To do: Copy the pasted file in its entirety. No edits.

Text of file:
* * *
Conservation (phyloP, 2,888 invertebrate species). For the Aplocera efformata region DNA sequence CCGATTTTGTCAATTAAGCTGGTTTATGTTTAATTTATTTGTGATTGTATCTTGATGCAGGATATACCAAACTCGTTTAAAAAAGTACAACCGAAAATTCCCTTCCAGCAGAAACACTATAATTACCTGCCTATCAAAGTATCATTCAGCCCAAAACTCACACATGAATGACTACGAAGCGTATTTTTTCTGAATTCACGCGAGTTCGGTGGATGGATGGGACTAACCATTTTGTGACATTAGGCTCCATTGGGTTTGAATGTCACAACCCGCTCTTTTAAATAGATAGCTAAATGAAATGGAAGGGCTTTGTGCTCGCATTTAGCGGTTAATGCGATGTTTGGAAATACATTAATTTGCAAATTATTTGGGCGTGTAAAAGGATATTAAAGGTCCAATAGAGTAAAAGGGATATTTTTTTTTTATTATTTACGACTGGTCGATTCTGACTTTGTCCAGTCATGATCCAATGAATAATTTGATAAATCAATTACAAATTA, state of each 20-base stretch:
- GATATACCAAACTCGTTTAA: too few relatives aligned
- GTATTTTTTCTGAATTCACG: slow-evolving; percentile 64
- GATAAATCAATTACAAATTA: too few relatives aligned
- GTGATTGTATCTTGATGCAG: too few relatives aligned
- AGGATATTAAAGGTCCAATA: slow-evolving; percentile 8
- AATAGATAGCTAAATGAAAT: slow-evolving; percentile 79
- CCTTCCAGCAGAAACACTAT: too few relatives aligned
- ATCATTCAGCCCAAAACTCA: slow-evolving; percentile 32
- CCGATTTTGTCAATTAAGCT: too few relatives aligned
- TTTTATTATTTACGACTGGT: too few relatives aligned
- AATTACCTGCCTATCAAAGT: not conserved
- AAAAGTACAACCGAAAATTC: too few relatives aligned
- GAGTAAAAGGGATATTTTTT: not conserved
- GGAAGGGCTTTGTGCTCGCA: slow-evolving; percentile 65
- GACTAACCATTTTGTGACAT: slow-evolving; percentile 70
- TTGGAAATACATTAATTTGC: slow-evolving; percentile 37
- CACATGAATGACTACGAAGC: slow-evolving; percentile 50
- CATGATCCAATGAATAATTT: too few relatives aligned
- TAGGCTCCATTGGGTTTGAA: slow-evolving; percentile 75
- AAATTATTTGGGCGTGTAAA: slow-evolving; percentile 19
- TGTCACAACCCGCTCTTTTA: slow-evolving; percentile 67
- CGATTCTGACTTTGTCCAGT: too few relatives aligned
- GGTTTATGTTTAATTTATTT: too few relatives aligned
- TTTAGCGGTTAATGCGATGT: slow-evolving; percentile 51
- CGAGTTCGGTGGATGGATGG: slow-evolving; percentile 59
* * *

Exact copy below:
Conservation (phyloP, 2,888 invertebrate species). For the Aplocera efformata region DNA sequence CCGATTTTGTCAATTAAGCTGGTTTATGTTTAATTTATTTGTGATTGTATCTTGATGCAGGATATACCAAACTCGTTTAAAAAAGTACAACCGAAAATTCCCTTCCAGCAGAAACACTATAATTACCTGCCTATCAAAGTATCATTCAGCCCAAAACTCACACATGAATGACTACGAAGCGTATTTTTTCTGAATTCACGCGAGTTCGGTGGATGGATGGGACTAACCATTTTGTGACATTAGGCTCCATTGGGTTTGAATGTCACAACCCGCTCTTTTAAATAGATAGCTAAATGAAATGGAAGGGCTTTGTGCTCGCATTTAGCGGTTAATGCGATGTTTGGAAATACATTAATTTGCAAATTATTTGGGCGTGTAAAAGGATATTAAAGGTCCAATAGAGTAAAAGGGATATTTTTTTTTTATTATTTACGACTGGTCGATTCTGACTTTGTCCAGTCATGATCCAATGAATAATTTGATAAATCAATTACAAATTA, state of each 20-base stretch:
- GATATACCAAACTCGTTTAA: too few relatives aligned
- GTATTTTTTCTGAATTCACG: slow-evolving; percentile 64
- GATAAATCAATTACAAATTA: too few relatives aligned
- GTGATTGTATCTTGATGCAG: too few relatives aligned
- AGGATATTAAAGGTCCAATA: slow-evolving; percentile 8
- AATAGATAGCTAAATGAAAT: slow-evolving; percentile 79
- CCTTCCAGCAGAAACACTAT: too few relatives aligned
- ATCATTCAGCCCAAAACTCA: slow-evolving; percentile 32
- CCGATTTTGTCAATTAAGCT: too few relatives aligned
- TTTTATTATTTACGACTGGT: too few relatives aligned
- AATTACCTGCCTATCAAAGT: not conserved
- AAAAGTACAACCGAAAATTC: too few relatives aligned
- GAGTAAAAGGGATATTTTTT: not conserved
- GGAAGGGCTTTGTGCTCGCA: slow-evolving; percentile 65
- GACTAACCATTTTGTGACAT: slow-evolving; percentile 70
- TTGGAAATACATTAATTTGC: slow-evolving; percentile 37
- CACATGAATGACTACGAAGC: slow-evolving; percentile 50
- CATGATCCAATGAATAATTT: too few relatives aligned
- TAGGCTCCATTGGGTTTGAA: slow-evolving; percentile 75
- AAATTATTTGGGCGTGTAAA: slow-evolving; percentile 19
- TGTCACAACCCGCTCTTTTA: slow-evolving; percentile 67
- CGATTCTGACTTTGTCCAGT: too few relatives aligned
- GGTTTATGTTTAATTTATTT: too few relatives aligned
- TTTAGCGGTTAATGCGATGT: slow-evolving; percentile 51
- CGAGTTCGGTGGATGGATGG: slow-evolving; percentile 59